As 2014 comes to a close, we look back on the year’s nine biggest stories spanning technology, innovation, transportation and urban development in Delaware:
- After the I-495 bridge collapse earlier this year, President Barack Obama visited the Port of Wilmington to talk about the state’s infrastructure needs. “It’s always a privilege to welcome the President back to the First State,” said Gov. Jack Markell. “And as we look out at the work happening on the I-495 Bridge over the Christina River, I especially want to thank his administration for acting quickly and decisively to help us move those emergency repairs forward.”
- Sanosil, a New Castle startup, created disinfectant fogger machines that can be used to stop the spread of disease in hospitals, gyms and various other facilities. In October, the company’s $7,000 machines were being used in the fight against Ebola in Nigeria and other West African nations.
- Leading Edge Ventures — a Newark-based VC firm — launched in August with some of the state’s biggest players. The group raised $10 million in funding and is one of the relatively few investors funding early-stage companies in Delaware and the mid-Atlantic.
- The University of Delaware decided to pull the plug on the STAR Campus data center this summer. Still, Newark racked up nearly $600K in legal and consulting fees along the way.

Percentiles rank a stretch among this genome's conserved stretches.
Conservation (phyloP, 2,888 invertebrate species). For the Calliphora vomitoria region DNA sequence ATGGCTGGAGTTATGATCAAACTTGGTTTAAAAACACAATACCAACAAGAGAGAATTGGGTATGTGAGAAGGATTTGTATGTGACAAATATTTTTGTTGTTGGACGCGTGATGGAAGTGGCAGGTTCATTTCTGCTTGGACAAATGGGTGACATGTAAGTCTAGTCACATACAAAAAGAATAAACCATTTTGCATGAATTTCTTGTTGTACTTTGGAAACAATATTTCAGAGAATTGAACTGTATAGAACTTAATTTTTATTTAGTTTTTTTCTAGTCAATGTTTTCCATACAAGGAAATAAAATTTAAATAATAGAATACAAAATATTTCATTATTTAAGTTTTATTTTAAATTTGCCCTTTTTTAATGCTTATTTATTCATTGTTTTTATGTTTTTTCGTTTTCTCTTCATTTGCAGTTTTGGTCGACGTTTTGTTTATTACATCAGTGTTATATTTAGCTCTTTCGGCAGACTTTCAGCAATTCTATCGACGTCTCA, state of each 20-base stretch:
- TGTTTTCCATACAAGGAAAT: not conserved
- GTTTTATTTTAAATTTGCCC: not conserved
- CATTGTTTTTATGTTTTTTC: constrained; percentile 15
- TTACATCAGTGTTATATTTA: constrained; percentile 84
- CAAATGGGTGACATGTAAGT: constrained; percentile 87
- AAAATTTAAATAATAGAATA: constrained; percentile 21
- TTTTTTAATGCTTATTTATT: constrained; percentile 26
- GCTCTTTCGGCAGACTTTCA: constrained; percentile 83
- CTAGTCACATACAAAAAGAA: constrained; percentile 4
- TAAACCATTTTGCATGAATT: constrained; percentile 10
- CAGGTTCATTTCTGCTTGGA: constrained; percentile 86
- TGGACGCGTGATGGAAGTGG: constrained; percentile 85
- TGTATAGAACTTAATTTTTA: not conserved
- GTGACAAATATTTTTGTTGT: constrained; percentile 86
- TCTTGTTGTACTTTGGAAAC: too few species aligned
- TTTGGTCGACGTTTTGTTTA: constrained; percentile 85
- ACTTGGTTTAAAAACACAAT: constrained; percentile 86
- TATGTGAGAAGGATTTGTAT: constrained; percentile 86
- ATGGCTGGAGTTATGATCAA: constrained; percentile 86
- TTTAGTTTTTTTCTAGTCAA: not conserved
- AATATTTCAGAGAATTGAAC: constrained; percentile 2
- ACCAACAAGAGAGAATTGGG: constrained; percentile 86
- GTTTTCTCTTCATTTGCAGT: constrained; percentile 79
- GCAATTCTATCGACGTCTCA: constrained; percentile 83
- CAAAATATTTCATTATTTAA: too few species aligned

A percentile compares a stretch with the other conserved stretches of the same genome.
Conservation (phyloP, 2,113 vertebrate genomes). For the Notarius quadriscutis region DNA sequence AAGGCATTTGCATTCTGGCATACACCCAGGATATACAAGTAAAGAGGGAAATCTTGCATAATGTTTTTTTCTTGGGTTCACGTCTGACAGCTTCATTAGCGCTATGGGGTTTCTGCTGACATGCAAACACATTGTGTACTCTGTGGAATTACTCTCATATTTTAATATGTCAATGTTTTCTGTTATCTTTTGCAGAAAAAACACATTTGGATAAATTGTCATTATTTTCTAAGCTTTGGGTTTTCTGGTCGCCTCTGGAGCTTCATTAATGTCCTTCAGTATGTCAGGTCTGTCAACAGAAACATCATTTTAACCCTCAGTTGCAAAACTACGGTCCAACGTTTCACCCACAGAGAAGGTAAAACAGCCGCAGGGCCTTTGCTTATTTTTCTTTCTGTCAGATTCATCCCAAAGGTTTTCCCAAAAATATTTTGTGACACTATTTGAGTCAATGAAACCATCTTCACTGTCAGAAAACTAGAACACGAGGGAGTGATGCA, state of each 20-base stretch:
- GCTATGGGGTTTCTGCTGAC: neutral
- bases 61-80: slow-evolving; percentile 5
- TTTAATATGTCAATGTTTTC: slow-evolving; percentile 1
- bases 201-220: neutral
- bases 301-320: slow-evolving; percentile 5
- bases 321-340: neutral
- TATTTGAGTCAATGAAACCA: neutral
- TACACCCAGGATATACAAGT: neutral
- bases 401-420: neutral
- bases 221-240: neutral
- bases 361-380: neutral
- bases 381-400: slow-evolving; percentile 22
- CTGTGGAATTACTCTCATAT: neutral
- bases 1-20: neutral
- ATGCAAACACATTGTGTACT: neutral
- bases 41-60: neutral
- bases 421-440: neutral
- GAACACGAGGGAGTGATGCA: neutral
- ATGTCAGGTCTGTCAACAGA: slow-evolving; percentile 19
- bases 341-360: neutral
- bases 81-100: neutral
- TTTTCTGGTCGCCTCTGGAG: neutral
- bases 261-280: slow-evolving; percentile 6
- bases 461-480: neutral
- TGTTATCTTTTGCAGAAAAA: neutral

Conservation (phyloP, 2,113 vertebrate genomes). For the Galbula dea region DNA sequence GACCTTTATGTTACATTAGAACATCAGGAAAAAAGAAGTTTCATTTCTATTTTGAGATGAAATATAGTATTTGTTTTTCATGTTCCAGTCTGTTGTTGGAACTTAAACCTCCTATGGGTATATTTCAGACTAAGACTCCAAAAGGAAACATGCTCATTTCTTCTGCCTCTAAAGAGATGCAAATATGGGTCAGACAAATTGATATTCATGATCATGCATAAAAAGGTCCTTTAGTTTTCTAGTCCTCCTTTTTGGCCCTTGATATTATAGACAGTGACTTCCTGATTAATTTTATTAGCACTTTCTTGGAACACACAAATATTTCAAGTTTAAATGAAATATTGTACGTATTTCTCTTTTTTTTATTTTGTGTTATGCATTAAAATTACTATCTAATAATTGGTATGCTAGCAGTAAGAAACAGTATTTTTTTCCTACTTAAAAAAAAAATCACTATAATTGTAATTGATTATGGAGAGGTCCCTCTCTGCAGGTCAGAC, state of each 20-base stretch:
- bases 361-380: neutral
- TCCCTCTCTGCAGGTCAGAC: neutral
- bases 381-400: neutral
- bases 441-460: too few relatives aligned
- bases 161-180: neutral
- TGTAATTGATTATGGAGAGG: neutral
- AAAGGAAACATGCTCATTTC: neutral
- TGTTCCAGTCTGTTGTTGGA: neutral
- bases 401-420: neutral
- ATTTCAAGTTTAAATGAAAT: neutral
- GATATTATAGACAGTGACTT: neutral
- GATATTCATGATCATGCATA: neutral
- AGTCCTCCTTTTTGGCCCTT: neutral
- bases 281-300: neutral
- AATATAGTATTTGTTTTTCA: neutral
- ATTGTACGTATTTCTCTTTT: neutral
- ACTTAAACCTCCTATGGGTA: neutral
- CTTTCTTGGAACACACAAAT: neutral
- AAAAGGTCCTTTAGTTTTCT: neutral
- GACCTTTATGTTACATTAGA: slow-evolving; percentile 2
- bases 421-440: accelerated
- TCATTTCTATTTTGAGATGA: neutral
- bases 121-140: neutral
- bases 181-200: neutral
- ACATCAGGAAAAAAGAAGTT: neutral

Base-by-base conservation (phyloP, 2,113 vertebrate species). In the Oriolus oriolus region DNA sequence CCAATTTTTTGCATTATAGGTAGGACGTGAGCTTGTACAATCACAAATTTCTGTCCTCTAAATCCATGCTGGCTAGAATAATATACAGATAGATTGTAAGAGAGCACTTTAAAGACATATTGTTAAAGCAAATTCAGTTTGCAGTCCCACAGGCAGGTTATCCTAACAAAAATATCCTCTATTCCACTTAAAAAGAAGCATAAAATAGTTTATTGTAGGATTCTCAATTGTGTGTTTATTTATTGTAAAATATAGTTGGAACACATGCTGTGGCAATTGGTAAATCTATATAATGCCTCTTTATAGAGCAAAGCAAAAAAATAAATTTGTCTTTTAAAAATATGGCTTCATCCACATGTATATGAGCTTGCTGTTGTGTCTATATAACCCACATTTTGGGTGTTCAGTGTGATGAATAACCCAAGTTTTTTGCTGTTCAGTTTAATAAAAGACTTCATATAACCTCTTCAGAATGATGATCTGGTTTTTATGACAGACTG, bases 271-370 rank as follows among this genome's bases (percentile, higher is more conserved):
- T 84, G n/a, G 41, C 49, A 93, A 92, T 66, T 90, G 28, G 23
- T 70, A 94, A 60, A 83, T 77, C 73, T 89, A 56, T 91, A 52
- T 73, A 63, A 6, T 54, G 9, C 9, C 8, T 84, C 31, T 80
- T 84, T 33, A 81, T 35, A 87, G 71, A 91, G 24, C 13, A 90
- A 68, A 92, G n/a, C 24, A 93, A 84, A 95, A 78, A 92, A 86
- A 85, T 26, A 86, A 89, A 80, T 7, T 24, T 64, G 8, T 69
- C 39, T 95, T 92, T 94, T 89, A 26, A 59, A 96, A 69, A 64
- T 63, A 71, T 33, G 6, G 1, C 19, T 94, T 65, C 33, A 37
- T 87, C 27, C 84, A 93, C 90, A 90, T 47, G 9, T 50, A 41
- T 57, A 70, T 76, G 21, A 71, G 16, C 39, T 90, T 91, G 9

- Launched nearly two years ago, Start It Up Delaware unveiled its newly renovated Loft coworking space and broad vision for catalyzing a Delaware tech entrepreneurship class earlier this summer. The Loft received $250,000 in state economic development money.
- 1313 Innovation put on a two-day technology conference in November — the first of its kind in Wilmington. Hundreds of leaders from the healthcare, education and technology sectors participated in the event. “This woe is me attitude has to go away,” said venture capitalist Jordy Levy. “We’re going to make Wilmington the epicenter of the corridor for the next 50 years.”
- Wilmington University is planning a new 41-acre campus in suburban Wilmington, which is being billed as a success story. But those celebrating a nascent Wilmington innovation corridor say the school is failing to play a role in its namesake city’s future.
- David Curtis petitioned SEPTA to add more train trips to Wilmington. The petition worked. It’s a step in the right direction, said Curtis. “Wilmington’s growth will always be limited if its transportation options are also limited. Delaware can’t afford for that to happen,” he said.
- In November, the City of Wilmington and New Castle County jointly unveiled plans for improving Wilmington. The plans complement a third on Wilmington’s creative corridor that was launched earlier this year. In September, we published “Delaware needs more, but Wilmington innovation corridor is a start” because, with a nationwide trend toward urbanism, no one interested in Delaware’s innovation economy can ignore what North Market Street is fast becoming.